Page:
• Monty Python and the Holy Grail (age 13+): The Pythons' loony take on the King Arthur legend is still hilarious. Just be ready for strong language and bawdy humor (those vestal virgins!).
  • The Way, Way Back (age 13+): In this rare coming-of-age tale that really rings true, there's some edgy content but nothing that should leave teens too red-faced if they see it with Mom and Dad.
  • (500) Days of Summer (age 14+): This smart, fresh romcom is sweet without being sappy and cool without being cynical -- the perfect mix for teens.
  • The Bourne Identity (age 14+): It gets pretty violent, but this thrilling action movie is also full of exciting twists and turns -- and not too much in the way of sex or language.
  • The Fault in Our Stars (age 14+): Break out the tissues; this poignant, funny love story based on the best-seller by John Green is sure to leave you sniffling -- in the best way.
  • Moonrise Kingdom (age 14+): If your teen likes all things quirky and offbeat, then this 1960s-set gem from Wes Anderson is sure to be a hit. And if it goes well, you can graduate to Rushmore, The Royal Tenenbaums, and more.
  • Stand by Me (age 14+): For a certain generation of parents, this likely was their first R-rated movie -- and it still works as a good "starter R" pick today. There's tons of swearing and some gross-out moments, but ultimately it's a realistic, nostalgic look at friendship and growing up.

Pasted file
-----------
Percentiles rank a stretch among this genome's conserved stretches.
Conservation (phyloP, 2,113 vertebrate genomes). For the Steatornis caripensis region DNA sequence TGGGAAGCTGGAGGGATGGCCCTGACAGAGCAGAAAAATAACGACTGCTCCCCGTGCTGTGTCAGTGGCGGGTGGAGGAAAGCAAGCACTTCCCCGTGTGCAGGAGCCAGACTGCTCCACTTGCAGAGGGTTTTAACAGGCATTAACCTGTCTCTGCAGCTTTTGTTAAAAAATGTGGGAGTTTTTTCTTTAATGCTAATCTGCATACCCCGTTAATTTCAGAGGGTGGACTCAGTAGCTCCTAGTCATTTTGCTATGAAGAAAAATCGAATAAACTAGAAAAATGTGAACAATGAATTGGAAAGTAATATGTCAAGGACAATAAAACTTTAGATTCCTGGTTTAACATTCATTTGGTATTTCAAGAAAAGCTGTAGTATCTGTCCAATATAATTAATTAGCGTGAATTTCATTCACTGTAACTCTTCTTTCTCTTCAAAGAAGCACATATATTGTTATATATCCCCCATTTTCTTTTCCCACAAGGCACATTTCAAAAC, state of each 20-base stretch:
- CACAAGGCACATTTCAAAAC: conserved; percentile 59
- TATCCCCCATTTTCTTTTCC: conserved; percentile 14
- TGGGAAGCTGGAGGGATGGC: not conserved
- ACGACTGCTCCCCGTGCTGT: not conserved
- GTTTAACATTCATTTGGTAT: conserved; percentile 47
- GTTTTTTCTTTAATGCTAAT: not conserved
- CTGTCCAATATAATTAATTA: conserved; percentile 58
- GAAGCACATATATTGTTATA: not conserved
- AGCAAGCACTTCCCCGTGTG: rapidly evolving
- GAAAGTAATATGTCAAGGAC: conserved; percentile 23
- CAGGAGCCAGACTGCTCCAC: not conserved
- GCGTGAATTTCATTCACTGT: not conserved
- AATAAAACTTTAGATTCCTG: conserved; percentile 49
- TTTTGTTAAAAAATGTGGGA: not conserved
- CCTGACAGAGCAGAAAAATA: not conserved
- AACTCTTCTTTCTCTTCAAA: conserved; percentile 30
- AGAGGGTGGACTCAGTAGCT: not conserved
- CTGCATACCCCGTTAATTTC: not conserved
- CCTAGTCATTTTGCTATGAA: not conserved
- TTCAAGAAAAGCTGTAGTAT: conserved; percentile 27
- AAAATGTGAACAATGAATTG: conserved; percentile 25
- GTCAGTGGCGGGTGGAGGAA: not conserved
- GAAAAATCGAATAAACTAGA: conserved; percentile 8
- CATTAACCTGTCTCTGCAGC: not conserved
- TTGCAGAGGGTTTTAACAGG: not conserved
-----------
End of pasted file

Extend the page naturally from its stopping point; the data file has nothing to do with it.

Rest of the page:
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About Betsy Bozdech

Betsy's experiences working in online parenting and entertainment content were the perfect preparation for her role as Common Sense's executive editor of ratings and reviews. After earning bachelor's and master's... Read more

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Comments (6)

Parent of a 8 and 10 year old written by BookNerdMom

Of the 18 movies on this list, only one has a female protagonist (a couple have both male and female leads, but the story is told predominately from the male lead's POV). These are also all stories that feature mostly white protagonists. A little more diversity in lists like this would be appreciated.
Parent of a 10 and 18+ year old written by Crashcartjockey

Surprised they didn't include Hidden Figures on this list. Strong female leads, diversity. Excellent movie. My 10 year old loved it. Inspired her to seek out more science in her life.
Adult written by ClaraBat

Thank you, BookNerdMom, for pointing this out! I had the same reaction. I was so happy to see this list of suggestions -- my two kids fall right in this age range, and it's time I updated our movie viewing. Betsy Bozdech, would you consider adding to this good list? We're hungry for movies with more diversity!
Teen, 14 years old written by Buffy Rules

While I understand there needs to be African-Americans and women in the media, it's almost hypocritical they don't accept white people the same --- sure, I like diversity as much as the next guy, and appreciate much diversity in movies like you do, but, for example --- why was Annie turned African-American? She's traditionally white. But female protagonists are surely missing, and what there is are portrayed as sexualised or dumber than the males, which I just think is not right.